Hitting Up A Pal

Choosing an interest rate; startup paperwork

Q: I am starting a business and plan to ask friends and family to help finance it. How can I choose an interest rate that is fair to them and manageable for me? — Angie Leszczak

A:

About half of all small business owners borrow from friends and family, and for good reason. Many new entrepreneurs can't get conventional financing, and loans from people you know are typically cheaper than either bank loans or credit cards. Rates on business credit cards run about 12%, and commercial and industrial bank loans averaged about 7.2% in 2006. But loans from family and friends carry an average rate of 6.7%, and those from business associates run about 8%, says Circle Lending, a Waltham (Mass.) company that specializes in structuring such loans.

In setting rates, the first thing to establish is your lenders' expectations for their money. Consider how they might otherwise use it, say, investing in a bank CD or stock, to give yourself a basis for comparison. If yours is a high-risk venture, make sure your potential lenders understand what they're getting into. They will expect to be paid more for taking more risk. Loans to biotech or high-tech companies, for example, might carry rates one to three points above the averages.

You can also do some research online to try to get an idea of the interest rates that other private borrowers and lenders are using. On Prosper.com, for example, people who want to borrow between $1,000 and $25,000 can seek lenders. After viewing information on potential borrowers and their businesses, lenders make bids, essentially offering a certain amount of money at a specific rate. In January, rates started around 7.5% on loans to the borrowers lenders deemed most creditworthy.

You'll also have to discuss the structure of the loan—how much you'll pay back, and when—as you hammer down a rate. Do you want to pay your lenders lump sums, referred to as balloon payments? Or do you prefer graduated payments—ones that start out small and get gradually larger? Seasonal businesses may want to make payments only during the busy months.

Friends and family tend to be flexible about repayment. "This is patient capital," says Asheesh Advani, president and founder of CircleLending, which administers loans between friends and family. Still, it's a good idea to put things in writing. That may prevent your uncle from exploding if you take a trip to the Caribbean before you've repaid him.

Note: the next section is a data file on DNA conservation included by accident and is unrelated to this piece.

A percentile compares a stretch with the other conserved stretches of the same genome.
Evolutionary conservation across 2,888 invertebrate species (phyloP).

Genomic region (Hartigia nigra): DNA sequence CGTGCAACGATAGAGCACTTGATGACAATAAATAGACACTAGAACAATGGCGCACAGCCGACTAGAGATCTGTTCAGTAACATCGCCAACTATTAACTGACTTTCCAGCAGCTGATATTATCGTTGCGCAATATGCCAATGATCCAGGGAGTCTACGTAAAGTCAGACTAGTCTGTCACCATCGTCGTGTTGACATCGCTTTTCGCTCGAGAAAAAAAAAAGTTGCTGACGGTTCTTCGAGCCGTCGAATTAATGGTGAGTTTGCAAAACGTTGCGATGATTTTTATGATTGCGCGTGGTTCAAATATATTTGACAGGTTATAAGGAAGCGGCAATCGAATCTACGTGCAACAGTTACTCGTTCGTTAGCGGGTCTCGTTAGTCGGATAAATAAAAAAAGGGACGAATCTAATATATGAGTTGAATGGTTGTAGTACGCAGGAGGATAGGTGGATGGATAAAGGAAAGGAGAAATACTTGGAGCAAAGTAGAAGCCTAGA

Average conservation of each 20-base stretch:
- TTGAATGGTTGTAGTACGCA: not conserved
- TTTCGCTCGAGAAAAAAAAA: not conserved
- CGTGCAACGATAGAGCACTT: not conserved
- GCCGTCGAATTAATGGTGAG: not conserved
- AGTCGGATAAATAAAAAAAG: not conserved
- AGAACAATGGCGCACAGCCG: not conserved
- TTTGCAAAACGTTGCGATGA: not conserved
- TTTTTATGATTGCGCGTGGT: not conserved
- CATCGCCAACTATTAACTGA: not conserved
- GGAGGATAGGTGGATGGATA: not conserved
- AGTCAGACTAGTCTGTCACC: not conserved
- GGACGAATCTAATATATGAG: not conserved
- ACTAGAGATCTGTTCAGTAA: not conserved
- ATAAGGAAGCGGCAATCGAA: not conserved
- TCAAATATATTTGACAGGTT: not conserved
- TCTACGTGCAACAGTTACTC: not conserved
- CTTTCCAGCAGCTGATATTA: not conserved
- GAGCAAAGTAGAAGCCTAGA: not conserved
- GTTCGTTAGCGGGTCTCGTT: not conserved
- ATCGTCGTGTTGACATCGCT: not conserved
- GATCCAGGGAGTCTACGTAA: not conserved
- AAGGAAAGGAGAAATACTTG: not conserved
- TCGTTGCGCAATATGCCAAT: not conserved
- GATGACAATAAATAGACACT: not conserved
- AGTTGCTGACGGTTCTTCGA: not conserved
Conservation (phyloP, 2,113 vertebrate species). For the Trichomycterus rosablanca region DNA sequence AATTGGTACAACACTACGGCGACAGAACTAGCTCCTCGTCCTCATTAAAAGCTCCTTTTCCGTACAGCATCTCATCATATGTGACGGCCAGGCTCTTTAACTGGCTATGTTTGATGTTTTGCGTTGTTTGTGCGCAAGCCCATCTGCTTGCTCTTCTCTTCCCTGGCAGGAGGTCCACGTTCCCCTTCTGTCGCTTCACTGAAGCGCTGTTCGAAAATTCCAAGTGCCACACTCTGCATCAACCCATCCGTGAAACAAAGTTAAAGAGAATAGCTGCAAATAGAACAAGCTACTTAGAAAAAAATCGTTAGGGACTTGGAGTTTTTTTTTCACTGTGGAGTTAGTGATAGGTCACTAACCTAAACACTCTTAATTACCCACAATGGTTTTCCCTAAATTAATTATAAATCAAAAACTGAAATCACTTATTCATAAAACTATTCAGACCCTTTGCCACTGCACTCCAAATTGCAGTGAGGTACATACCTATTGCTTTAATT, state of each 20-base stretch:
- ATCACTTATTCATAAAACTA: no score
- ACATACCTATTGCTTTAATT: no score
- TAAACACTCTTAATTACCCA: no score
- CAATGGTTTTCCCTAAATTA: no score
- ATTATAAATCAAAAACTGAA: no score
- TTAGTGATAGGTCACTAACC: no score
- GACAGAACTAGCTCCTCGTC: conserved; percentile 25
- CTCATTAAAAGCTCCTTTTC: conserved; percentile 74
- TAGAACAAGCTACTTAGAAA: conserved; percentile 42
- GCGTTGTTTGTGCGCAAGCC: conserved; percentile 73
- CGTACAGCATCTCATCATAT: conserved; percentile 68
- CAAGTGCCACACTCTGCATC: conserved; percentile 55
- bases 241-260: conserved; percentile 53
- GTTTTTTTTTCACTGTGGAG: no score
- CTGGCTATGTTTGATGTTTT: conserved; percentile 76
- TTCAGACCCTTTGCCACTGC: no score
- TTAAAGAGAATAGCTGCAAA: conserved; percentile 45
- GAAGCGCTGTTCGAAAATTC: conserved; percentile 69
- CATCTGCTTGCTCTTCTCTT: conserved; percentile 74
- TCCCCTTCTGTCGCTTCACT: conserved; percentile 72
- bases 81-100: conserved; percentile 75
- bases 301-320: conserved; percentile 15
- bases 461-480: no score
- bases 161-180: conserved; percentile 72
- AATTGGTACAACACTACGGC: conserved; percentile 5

Q: I'm a full-time student and have just started a business. I'd like to buy merchandise wholesale and sell it online. I have had only a few sales so far. Do I need to get a tax ID before Apr. 15? What other paperwork and certifications do I need? — Sarah D'Ardenne

A:

The paperwork is pretty straight forward, says Samuel Katz, a New York-based CPA and chairman of the small firms practice management committee for the New York State Society of Certified Public Accountants. First off, you need to apply for a taxpayer ID or Employer Identification Number (EIN). You can do so online at www.irs.gov or by filing an SS-4 form. You also need to apply for a general resale certificate. You can get those forms from your state department of taxation. Because you had sales in 2006, and because tax id numbers can't be backdated, you should file your business income and expenses on a Schedule C with your personal return by Apr. 15.

Katz says you also need to decide whether to incorporate or run your business as a sole proprietor. If you choose to incorporate, it's a good idea to get help from an attorney or CPA. In either case, you need to record your business income and expenses and keep them separate from personal expenses. Sole proprietors include this information on their Schedule C, filed with their 1040 form, as you'll do this year. If you incorporate, you'll file this information separately with your new business' income tax forms.

If you have a question for Smart Answers, email us at smallbiz@businessweek.com and make sure to put the words "Smart Answers" in the subject line

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